In his photography, London showed his powers of perception and revealed his compassion, respect and love for humanity. Most of his photographs remained unpublished until 2010 when authors Jeanne Campbell Reesman, Sara S. Hodson and Philip Adam published Jack London Photographer with 200 images. London lived during the first true mass-media era, when the use of photographic images ushered in…
Vintage: Harriet Quimby, the First Licensed U.S. Woman Pilot (1910s)

Vintage: Harriet Quimby, the First Licensed U.S. Woman Pilot (1910s)

Harriet Quimby became interested in aviation in 1910, when she attended the Belmont Park International Aviation Tournament in Elmont, New York. There she met John Moisant, a well-known aviator and operator of a flight school, and his sister Matilde. On August 1, 1911, she took her pilot’s test and became the first U.S. woman to earn an Aero Club of…
Vintage: Amsterdam Streets by George Hendrik Breitner (1890s-1900s)

Vintage: Amsterdam Streets by George Hendrik Breitner (1890s-1900s)

George Hendrik Breitner (1857 – 1923) was a Dutch painter and photographer. An important figure in Amsterdam Impressionism, he is noted especially for his paintings of street scenes and harbours in a realistic style. He painted en plein air, and became interested in photography as a means of documenting street life and atmospheric effects – rainy weather in particular –…
Vintage: Everyday Life in Saskatchewan, Canada (early 20th Century)

Vintage: Everyday Life in Saskatchewan, Canada (early 20th Century)

On September 1, 1905, Saskatchewan became a province, with inauguration day held September 4. The Dominion Lands Act permitted settlers to acquire one quarter of a square mile of land to homestead and offered an additional quarter upon establishing a homestead. Immigration peaked in 1910, and in spite of the initial difficulties of frontier life – distance from towns, sod…
Vintage: Everyday Life of Guatemala (1910s and 1920s)

Vintage: Everyday Life of Guatemala (1910s and 1920s)

After the assassination of general José María Reina Barrios on 8 February 1898, the Guatemalan cabinet called an emergency meeting to appoint a new successor, but declined to invite Estrada Cabrera to the meeting, even though he was the designated successor to the Presidency. There are two different descriptions of how Cabrera was able to become president. The first states…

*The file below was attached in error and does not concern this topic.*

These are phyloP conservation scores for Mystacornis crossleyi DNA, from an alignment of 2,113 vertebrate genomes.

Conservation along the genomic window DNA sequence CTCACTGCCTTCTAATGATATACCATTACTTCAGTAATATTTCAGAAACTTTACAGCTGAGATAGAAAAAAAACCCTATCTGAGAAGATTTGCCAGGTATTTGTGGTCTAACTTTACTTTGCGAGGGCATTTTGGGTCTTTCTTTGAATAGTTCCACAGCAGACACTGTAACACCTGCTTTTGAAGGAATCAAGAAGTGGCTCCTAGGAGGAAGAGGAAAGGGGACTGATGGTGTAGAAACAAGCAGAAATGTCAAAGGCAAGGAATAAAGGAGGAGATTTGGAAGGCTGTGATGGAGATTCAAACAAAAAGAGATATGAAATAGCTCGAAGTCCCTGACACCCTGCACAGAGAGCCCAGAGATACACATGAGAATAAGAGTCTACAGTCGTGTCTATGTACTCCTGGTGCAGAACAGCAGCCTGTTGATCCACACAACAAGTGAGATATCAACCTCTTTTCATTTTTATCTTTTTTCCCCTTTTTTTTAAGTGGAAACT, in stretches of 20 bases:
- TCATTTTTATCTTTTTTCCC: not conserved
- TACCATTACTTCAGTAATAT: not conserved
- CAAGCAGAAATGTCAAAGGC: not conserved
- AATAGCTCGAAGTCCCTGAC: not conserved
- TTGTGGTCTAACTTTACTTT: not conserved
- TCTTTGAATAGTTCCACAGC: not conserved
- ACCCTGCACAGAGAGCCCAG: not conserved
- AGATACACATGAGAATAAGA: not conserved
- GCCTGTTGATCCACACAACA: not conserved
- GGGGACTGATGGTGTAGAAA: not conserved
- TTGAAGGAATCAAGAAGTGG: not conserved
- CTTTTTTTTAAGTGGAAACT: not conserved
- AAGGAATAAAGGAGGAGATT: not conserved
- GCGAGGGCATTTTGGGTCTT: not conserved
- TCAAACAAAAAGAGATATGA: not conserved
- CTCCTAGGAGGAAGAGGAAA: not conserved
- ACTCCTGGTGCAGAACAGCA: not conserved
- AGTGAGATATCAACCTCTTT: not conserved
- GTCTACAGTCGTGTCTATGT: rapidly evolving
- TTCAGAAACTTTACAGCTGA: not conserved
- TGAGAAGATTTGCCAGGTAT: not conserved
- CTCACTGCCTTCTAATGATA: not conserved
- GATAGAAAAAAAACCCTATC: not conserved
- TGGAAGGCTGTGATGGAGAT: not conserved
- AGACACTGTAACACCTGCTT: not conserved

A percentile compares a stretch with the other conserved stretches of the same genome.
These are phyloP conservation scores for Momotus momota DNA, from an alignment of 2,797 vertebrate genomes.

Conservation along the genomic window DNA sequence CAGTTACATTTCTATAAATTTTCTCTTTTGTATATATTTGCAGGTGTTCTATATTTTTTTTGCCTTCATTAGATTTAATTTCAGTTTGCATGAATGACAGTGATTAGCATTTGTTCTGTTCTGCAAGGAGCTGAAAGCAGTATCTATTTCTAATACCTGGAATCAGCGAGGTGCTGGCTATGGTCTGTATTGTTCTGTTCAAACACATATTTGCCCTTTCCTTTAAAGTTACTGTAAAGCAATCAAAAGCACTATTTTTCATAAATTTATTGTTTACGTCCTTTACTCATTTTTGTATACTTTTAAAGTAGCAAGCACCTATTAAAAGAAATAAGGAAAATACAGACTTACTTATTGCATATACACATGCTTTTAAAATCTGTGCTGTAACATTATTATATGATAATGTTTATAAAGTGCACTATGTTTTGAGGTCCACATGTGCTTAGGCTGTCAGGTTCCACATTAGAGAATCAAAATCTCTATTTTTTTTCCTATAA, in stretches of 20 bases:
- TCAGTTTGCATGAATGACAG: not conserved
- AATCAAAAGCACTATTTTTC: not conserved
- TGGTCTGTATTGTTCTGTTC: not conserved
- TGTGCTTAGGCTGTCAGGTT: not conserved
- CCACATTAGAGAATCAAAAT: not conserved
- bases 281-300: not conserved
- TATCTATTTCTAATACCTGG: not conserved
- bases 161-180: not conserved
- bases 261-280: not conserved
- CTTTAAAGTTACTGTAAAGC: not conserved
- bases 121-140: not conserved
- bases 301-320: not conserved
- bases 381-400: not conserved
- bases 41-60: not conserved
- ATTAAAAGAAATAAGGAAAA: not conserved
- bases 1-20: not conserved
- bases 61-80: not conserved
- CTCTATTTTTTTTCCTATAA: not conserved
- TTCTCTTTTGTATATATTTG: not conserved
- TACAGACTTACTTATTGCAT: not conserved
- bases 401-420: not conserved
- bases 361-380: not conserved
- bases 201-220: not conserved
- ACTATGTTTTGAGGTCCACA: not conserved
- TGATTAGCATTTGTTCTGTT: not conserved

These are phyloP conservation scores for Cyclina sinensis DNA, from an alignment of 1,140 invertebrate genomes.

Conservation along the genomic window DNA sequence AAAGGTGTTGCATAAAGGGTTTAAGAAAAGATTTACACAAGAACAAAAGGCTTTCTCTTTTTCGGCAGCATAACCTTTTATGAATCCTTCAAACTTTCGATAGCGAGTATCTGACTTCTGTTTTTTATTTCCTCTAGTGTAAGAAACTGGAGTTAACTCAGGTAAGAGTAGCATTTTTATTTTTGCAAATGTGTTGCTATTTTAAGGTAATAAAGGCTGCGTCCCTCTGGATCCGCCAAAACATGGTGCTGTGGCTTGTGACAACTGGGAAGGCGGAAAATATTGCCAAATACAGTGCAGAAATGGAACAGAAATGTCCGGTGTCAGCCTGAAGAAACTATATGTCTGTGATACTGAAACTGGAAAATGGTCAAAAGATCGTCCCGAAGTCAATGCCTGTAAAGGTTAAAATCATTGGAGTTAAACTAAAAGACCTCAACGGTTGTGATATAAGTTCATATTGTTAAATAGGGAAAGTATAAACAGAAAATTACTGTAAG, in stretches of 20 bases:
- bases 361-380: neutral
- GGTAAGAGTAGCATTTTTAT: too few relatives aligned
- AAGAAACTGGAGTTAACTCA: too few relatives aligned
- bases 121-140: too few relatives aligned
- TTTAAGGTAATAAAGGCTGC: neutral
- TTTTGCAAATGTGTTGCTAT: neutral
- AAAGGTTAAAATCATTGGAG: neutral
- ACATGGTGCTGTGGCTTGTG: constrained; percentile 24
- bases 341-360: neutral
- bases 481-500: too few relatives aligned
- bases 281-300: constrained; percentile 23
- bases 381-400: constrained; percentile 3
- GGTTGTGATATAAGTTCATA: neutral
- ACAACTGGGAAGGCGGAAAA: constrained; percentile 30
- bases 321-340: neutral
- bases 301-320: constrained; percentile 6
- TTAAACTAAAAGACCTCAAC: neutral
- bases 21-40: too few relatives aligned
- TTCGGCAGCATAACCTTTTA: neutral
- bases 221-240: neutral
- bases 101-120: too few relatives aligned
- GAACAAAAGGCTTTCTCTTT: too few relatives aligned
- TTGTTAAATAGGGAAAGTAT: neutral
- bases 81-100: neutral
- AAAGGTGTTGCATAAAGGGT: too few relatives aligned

Vintage: Spruce Grove, Alberta, Canada (1900s)

Vintage: Spruce Grove, Alberta, Canada (1900s)

Robert McKay Brebner was born in Edinburgh, Scotland on October 18, 1855 to Alan Ramsey Brebner and Francis Ann (McKay) Brebner. He moved to Alberta in 1882 and secured a homestead in Spruce Grove. In 1890, he visited Scotland and returned to Spruce Grove with a camera with which he would document his life. In 1894 or 1895, he was…
Vintage: Roskilde in Denmark (1900s and 1910s)

Vintage: Roskilde in Denmark (1900s and 1910s)

Roskilde has a long history, dating from the pre-Christian Viking Age. Its UNESCO-listed Gothic cathedral, now housing 39 tombs of the Danish monarchs, was completed in 1275, becoming a focus of religious influence until the Reformation. With the development of the rail network in the 19th century, Roskilde became an important hub for traffic with Copenhagen, and by the end…
Vintage: Everyday Life of Ceylon (Sri Lanka) in the 1880s

Vintage: Everyday Life of Ceylon (Sri Lanka) in the 1880s

Sri Lanka was known from the beginning of British colonial rule until 1972 as Ceylon. At first the area it covered did not include the Kingdom of Kandy, which was a protectorate from 1815, but from 1817 to 1948 the British possessions included the whole island of Ceylon, now the nation of Sri Lanka. via Patrick Montgomery
Vintage: Street Scenes of São Paulo, Brazil (1862 -1887)

Vintage: Street Scenes of São Paulo, Brazil (1862 -1887)

After Brazil became independent from Portugal in 1822, as declared by Emperor Pedro I where the Monument of Ipiranga is located, he named São Paulo as an Imperial City. In 1827, a law school was founded at the Convent of São Francisco, these days a part of the University of São Paulo. The influx of students and teachers gave a…